An industry conference held next week will tackle “sustainability” and what it means for wealth management professionals and the clients they advise. The confab comes as many clients are ‘rethinking’ their priorities and portfolios.
The event is organised by Step Benelux, a professional body for financial advisors, lawyers, accountants and others who counsel wealthy families. The group was formerly known as the Society of Trust and Estate Practitioners, but now primarily goes by Step.
Step Benelux’s “” conference will be held in Kirchberg on Monday 3 October, from 8:30am to 1:45pm.
Simon Gorbutt, director and head of wealth planning at Lombard International Assurance and chair of Step Benelux, shared his perspective ahead of the event.
Aaron Grunwald: Compared to 1 or 2 years ago, how has the conversation around and responsible investing changed between Step members and their clients?
Simon Gorbutt: ESG considerations are an increasingly prevalent part of client discussions, not least when it comes to catering for the differing passions and priorities that are emerging across successive generations. The last two years have also been especially important for ESG in the field of investment. However, in that context the gaps that remain--between legislative standards, but also between ESG aspirations on the one hand and industry and client readiness on the other--are challenging. This said, the direction is clear and clients are helped by the transition from ESG as a question of compliance to ESG as a source of opportunity.
What other changes have you observed in the market over the past couple of years?
These have been turbulent times and they remain so. The last couple of years have seen countries look inwards, not only socially but also to protect themselves financially and economically. This has led some clients to rethink where they wish to spend time and where their wealth should be kept. Meanwhile service providers have had to balance still incessant regulatory change with large shifts in, for example, how clients want to consume information and advice. However, these challenges come with many positives and by embracing new discussions around ESG, digital assets, mobile lifestyles and modern family governance. For example, advisers differentiate themselves and clients are ultimately better served.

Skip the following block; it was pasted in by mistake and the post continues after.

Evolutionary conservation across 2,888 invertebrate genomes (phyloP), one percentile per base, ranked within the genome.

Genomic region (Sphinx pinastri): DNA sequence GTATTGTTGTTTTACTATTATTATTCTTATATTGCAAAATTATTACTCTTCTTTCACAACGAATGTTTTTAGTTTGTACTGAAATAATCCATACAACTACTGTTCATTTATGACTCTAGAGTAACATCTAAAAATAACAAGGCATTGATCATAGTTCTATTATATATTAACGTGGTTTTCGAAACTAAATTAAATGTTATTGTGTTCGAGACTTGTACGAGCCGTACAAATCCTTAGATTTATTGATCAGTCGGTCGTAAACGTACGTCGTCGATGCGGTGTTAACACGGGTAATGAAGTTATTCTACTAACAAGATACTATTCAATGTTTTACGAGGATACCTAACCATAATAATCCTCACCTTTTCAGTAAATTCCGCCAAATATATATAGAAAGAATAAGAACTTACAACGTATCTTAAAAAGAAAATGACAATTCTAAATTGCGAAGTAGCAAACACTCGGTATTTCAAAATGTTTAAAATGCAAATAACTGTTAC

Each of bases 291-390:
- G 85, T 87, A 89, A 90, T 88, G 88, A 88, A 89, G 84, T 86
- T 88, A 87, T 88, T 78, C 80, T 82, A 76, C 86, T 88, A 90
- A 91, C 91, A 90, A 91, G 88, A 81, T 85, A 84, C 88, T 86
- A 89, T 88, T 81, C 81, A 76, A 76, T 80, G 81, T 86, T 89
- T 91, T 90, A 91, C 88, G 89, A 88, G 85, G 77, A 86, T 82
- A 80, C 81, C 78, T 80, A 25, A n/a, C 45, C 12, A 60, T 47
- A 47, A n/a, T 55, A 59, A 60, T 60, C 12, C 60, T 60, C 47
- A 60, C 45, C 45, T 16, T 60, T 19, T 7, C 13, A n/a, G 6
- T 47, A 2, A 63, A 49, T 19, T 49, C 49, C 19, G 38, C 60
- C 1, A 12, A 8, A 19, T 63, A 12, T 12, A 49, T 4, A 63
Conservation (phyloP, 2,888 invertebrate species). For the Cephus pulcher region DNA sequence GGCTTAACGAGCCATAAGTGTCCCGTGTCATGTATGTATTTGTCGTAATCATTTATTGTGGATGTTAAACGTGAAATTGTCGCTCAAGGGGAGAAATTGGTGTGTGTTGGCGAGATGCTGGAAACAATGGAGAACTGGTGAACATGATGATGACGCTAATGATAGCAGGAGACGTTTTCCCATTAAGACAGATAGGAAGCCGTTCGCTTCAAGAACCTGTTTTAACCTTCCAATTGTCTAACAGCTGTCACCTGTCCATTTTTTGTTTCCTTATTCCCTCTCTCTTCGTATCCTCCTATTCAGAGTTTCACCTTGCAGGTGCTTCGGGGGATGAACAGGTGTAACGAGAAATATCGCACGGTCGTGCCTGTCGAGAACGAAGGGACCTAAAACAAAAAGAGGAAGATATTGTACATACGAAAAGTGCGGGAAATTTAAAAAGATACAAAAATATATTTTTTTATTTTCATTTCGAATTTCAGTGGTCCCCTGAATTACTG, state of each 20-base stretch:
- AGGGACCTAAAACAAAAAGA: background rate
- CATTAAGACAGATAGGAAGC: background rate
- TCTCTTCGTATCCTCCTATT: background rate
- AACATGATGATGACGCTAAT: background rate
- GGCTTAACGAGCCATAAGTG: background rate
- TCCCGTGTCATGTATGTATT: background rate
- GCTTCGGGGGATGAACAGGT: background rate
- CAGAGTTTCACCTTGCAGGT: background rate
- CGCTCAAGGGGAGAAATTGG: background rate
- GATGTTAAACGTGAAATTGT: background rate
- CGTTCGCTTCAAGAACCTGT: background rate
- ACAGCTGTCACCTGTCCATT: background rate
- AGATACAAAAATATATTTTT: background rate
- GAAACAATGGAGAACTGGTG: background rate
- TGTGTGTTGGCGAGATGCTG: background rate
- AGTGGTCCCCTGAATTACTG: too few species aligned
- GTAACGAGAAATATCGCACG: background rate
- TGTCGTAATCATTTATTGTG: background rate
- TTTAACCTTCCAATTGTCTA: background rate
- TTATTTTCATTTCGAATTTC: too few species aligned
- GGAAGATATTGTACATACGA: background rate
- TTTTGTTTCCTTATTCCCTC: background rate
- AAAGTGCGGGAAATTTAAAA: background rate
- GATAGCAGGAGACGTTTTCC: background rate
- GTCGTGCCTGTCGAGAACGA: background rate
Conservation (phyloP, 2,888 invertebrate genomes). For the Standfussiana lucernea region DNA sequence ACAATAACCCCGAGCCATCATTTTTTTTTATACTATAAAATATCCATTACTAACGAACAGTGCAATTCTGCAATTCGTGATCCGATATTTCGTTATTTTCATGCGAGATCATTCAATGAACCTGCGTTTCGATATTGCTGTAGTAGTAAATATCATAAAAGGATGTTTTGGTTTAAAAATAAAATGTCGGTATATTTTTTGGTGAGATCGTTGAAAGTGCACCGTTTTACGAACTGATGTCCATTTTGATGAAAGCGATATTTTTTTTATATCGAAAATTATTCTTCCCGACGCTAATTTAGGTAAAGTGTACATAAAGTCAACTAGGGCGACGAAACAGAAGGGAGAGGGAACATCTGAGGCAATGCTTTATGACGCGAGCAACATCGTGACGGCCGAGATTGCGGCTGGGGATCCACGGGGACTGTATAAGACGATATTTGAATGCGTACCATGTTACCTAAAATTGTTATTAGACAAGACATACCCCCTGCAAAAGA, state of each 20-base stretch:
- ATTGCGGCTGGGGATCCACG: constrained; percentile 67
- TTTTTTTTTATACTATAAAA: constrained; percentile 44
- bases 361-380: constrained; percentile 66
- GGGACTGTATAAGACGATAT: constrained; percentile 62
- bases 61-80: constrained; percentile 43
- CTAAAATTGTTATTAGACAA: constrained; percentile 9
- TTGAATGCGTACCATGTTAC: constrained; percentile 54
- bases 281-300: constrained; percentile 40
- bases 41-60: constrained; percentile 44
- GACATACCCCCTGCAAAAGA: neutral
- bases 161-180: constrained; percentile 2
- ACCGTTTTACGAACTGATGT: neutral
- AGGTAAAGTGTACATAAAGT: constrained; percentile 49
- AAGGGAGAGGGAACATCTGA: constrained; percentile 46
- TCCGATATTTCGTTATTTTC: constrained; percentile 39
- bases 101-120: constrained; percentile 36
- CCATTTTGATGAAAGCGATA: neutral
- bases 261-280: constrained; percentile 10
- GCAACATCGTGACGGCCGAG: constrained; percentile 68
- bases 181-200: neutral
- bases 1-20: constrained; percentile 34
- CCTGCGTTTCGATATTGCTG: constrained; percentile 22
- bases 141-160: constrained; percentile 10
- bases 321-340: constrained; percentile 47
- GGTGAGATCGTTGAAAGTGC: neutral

How is the current inflation and interest environment changing family wealth management?
Clients are understandably nervous about market volatility, inflation and interest rates, and this can result in hesitation when it comes to putting in place wealth plans. However--whether it be the spread and movement of family members across jurisdictions, age, major life events, the expiry of preferential tax statuses, or exposure to new such liabilities--life and circumstances will not always wait and, for some, the urgency will quickly outweigh the uncertainty. The risks of the absence of a wealth plan are very significant, so now more than ever advisers have a role to play in helping clients take prudent action.
What would you like attendees to get most out of the conference on Monday?
Monday’s event brings together many of these topics under the broader theme of sustainability. Rather than enduring another regulatory update, attendees will hear practical insight from the investor, the industry professional, the adviser and the leader, and be challenged to think differently when it comes to creating sustainable outcomes in private wealth and business.